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Analysis of Chaperone-Mediated autophagy (CMA) in breast tumorigenesis: impact on malignant transformation and potential use as an anticancer strategy

Grant number: 14/21382-1
Support type:Scholarships abroad - Research Internship - Post-doctor
Effective date (Start): February 02, 2015
Effective date (End): February 01, 2016
Field of knowledge:Biological Sciences - Biochemistry
Principal Investigator:Carlos Frederico Martins Menck
Grantee:Luciana Rodrigues Gomes
Supervisor abroad: Ana Maria Cuervo
Home Institution: Instituto de Ciências Biomédicas (ICB). Universidade de São Paulo (USP). São Paulo , SP, Brazil
Local de pesquisa : Yeshiva University, United States  
Associated to the scholarship:11/50856-3 - Role of cellular microenvironment in molecular mechanisms of resistance to chemotherapy in a human mammary carcinoma model, BP.PD

Abstract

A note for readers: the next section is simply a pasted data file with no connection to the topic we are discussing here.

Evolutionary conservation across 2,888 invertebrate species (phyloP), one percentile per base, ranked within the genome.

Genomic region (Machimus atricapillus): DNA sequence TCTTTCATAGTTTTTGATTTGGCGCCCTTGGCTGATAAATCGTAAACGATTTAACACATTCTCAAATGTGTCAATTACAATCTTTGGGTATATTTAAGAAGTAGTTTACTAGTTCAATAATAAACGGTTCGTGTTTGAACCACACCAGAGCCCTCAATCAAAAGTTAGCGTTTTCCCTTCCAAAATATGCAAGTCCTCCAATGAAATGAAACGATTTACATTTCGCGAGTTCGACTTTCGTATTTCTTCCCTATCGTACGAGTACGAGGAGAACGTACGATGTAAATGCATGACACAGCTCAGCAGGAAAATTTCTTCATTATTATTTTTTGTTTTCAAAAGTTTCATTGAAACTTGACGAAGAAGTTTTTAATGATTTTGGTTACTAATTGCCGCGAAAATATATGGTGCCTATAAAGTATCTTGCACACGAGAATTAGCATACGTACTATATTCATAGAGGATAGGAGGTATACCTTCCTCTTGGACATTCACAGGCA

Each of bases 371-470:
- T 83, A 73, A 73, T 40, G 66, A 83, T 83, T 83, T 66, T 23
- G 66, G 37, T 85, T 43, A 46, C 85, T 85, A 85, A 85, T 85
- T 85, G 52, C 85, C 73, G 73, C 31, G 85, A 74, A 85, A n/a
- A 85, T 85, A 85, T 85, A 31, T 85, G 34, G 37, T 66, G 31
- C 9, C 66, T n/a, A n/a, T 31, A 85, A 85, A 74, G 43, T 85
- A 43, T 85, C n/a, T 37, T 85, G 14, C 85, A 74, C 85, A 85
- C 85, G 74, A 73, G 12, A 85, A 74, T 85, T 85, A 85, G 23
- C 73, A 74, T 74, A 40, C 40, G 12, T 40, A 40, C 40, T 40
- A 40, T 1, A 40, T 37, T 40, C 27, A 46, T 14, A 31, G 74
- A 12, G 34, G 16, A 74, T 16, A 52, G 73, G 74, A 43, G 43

Autophagy is a lysosome-dependent degradation mechanism. By preventing accumulation of damaged/obsolete intracellular components and providing essential metabolic precursors, it is essential for maintenance of cellular homeostasis. Different autophagy forms have been described and demonstrated as coexisting in all cells, acting both in physiological and pathological processes. In the must well-characterized autophagic pathway, macroautophagy, cytoplasmic contents are sequestered in double-membraned vesicles (autophagosomes) and subsequently delivered to the lysosome. It is accepted that cancer cells may exploit macroautophagy as a survival mechanism against radio- and chemotherapy, facilitating tumor drug resistance. However, macroautophagy also plays tumor suppressor functions by maintenance of genome stability. Despite these recognized macroautophagy functions in tumor progression, very little is known about the Chaperone-mediated autophagy (CMA) role in cancer biology. The mainly characteristic that distinguishes CMA from other types of autophagy is its selectivity for a subset of single soluble cytosolic proteins. All CMA substrates contain a pentapeptide motif, which are selectively identified and targeted to the lysosome through the interaction with a cytosolic chaperone (hsc70). In a pioneer work, performed by Ana Maria Cuervo's group, it was verified that CMA is consistently elevated in tumors and required for optimal tumor growth and metastasis. Further, it was also reported that the lysosome-associated membrane protein type 2A (LAMP-2A), a key protein in CMA route, is overexpressed in breast tumors and related with cell survival. These data draws our attention that not only macroautophagy, but also CMA must have impact in cancer pathogenesis and treatment and, therefore, should receive larger attention in cancer research. In this context, the present work proposes to evaluate the influence of this particular type of autophagy in breast tumorigenesis, a model where macroautophagy significance has been already well-demonstrated. (AU)